Women in the Past, Present and Future of Labor: U.S. Department of Labor Blog

04/01/2015 01:46 pm ET | Updated Jun 01, 2015


When Frances Perkins stepped into her role as labor secretary in 1933, she was the first woman in the United States to hold a Cabinet secretary position. And she didn't waste a day: by the time she left her post in 1945 she had championed transformational policies that still shape our modern workplace, such as the 40-hour work week, minimum wage laws and unemployment benefits.

"I came to Washington to work for God, FDR, and the millions of forgotten, plain common workingmen." - Frances Perkins

Today I sit in a building that bears her name on the last week of Women's History Month, surrounded by impressive women in leadership positions. The legacy and contributions of Frances Perkins, and the other women in labor history who fought beside her, are everywhere. Banners of Frances Perkins, Dolores Huerta, Esther Peterson and Mary Anderson wave to us from our Hall of Honor − a daily reminder to continue the fight for a more equitable America.

Today, thanks in large part to the efforts of these dedicated women and others like them, we are now more likely than men to graduate from high school, college and graduate school. Women have grown from one-third to almost one-half of the workforce, and women now hold 52 percent of management and professional occupations. We are almost half of all union members, and our role in advocating for the best work-life policies for men, women and families cannot be overstated. Women helped bring about the Fair Labor Standards Act, the Family and Medical Leave Act, the Equal Rights Amendment and the Lilly Ledbetter Fair Pay Act.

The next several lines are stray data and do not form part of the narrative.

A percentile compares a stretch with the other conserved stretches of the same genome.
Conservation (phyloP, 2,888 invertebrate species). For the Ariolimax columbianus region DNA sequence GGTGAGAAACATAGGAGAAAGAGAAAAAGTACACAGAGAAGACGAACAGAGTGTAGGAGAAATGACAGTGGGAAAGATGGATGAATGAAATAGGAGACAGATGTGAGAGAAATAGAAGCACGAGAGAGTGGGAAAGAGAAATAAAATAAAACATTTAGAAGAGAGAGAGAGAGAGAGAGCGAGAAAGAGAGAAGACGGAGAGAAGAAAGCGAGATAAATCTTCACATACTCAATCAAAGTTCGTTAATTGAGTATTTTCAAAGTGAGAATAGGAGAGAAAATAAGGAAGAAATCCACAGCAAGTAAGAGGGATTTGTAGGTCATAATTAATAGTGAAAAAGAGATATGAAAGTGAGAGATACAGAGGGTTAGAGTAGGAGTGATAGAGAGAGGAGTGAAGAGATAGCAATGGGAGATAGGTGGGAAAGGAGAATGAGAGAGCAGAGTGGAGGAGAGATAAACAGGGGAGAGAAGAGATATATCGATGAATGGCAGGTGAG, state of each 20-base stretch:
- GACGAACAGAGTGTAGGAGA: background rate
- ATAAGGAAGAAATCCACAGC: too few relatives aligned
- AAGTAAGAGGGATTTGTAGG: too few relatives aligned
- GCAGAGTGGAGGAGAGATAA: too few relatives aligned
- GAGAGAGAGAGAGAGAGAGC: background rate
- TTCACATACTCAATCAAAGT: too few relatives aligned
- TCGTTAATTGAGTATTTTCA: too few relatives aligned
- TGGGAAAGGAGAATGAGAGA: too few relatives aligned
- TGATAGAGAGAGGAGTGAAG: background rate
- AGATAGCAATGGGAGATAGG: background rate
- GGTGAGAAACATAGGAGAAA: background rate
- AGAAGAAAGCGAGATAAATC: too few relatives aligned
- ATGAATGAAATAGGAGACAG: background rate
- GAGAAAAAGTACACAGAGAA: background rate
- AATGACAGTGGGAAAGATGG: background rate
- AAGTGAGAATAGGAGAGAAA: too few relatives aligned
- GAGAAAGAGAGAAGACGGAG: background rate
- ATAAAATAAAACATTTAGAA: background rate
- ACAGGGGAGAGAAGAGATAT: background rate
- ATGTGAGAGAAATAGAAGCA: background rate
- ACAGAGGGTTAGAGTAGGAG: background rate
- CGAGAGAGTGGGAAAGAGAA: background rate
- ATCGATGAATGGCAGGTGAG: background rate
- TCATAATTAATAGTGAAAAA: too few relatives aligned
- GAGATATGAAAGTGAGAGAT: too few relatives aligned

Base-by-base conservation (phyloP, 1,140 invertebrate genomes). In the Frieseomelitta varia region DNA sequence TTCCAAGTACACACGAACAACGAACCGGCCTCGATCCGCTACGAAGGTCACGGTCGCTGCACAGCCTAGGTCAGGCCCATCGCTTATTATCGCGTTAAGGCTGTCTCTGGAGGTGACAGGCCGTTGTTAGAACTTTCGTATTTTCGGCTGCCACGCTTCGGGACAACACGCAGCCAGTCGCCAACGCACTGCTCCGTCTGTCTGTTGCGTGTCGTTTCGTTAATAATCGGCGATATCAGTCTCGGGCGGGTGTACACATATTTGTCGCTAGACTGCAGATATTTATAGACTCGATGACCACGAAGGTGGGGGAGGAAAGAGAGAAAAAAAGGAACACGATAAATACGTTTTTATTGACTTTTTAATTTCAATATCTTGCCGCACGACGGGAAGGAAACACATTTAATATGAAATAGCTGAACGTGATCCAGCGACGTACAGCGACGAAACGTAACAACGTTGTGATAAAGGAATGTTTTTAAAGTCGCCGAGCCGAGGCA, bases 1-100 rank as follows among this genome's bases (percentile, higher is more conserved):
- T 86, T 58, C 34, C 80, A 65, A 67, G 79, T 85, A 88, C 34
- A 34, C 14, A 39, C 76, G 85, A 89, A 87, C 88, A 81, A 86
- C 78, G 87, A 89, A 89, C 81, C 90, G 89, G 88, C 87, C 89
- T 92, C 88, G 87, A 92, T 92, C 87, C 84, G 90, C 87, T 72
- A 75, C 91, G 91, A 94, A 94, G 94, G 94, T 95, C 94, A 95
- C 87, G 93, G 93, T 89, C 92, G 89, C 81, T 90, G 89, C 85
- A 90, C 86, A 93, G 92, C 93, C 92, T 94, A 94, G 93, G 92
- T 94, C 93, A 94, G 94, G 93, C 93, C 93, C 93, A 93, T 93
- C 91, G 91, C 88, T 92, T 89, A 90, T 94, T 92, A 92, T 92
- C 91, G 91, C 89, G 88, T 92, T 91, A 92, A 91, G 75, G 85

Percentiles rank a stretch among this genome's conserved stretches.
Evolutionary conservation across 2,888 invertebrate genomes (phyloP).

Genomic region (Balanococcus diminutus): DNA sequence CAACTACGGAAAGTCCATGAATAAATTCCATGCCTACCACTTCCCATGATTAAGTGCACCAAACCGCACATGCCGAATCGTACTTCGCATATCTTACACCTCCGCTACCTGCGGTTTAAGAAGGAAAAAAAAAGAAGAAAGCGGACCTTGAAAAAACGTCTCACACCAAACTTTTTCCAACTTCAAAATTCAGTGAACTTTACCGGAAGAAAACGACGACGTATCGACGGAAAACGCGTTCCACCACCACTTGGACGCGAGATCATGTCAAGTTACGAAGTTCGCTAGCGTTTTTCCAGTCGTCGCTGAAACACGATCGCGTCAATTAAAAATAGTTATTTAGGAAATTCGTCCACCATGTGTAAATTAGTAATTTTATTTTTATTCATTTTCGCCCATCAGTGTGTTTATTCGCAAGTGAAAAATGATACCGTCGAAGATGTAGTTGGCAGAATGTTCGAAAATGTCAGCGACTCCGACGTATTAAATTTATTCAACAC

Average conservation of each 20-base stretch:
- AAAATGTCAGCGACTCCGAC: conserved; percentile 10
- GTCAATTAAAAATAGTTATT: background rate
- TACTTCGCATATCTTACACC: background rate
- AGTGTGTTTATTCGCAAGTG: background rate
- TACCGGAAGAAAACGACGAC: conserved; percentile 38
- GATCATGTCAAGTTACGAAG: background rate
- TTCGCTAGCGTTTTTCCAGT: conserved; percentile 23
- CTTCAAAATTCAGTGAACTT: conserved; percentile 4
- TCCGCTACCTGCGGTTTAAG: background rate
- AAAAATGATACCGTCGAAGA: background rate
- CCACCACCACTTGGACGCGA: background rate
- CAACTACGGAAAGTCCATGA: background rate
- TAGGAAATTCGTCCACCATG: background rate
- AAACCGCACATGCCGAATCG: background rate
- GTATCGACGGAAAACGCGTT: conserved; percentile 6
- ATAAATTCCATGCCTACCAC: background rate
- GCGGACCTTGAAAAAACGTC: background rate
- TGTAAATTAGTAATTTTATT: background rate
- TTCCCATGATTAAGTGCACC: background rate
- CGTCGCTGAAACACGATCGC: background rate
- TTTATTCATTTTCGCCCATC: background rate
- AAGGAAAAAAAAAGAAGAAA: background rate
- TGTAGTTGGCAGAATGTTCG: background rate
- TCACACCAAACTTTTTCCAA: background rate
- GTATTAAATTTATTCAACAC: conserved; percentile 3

While it's important to honor these leaps forward, we have to recognize that huge challenges remain, including the lack of paid leave policies, the ongoing struggle of minority women for racial as well as gender equality, the continued wage gap between women and men, and occupational segregation by gender.

So, join me in celebrating the women of labor's impressive achievements during this Women's History Month, but also in continuing their work long into the future. We owe it to Frances, all those who came before and all those who will come after.

Latifa Lyles is the Director of the Department of Labor's Women's Bureau.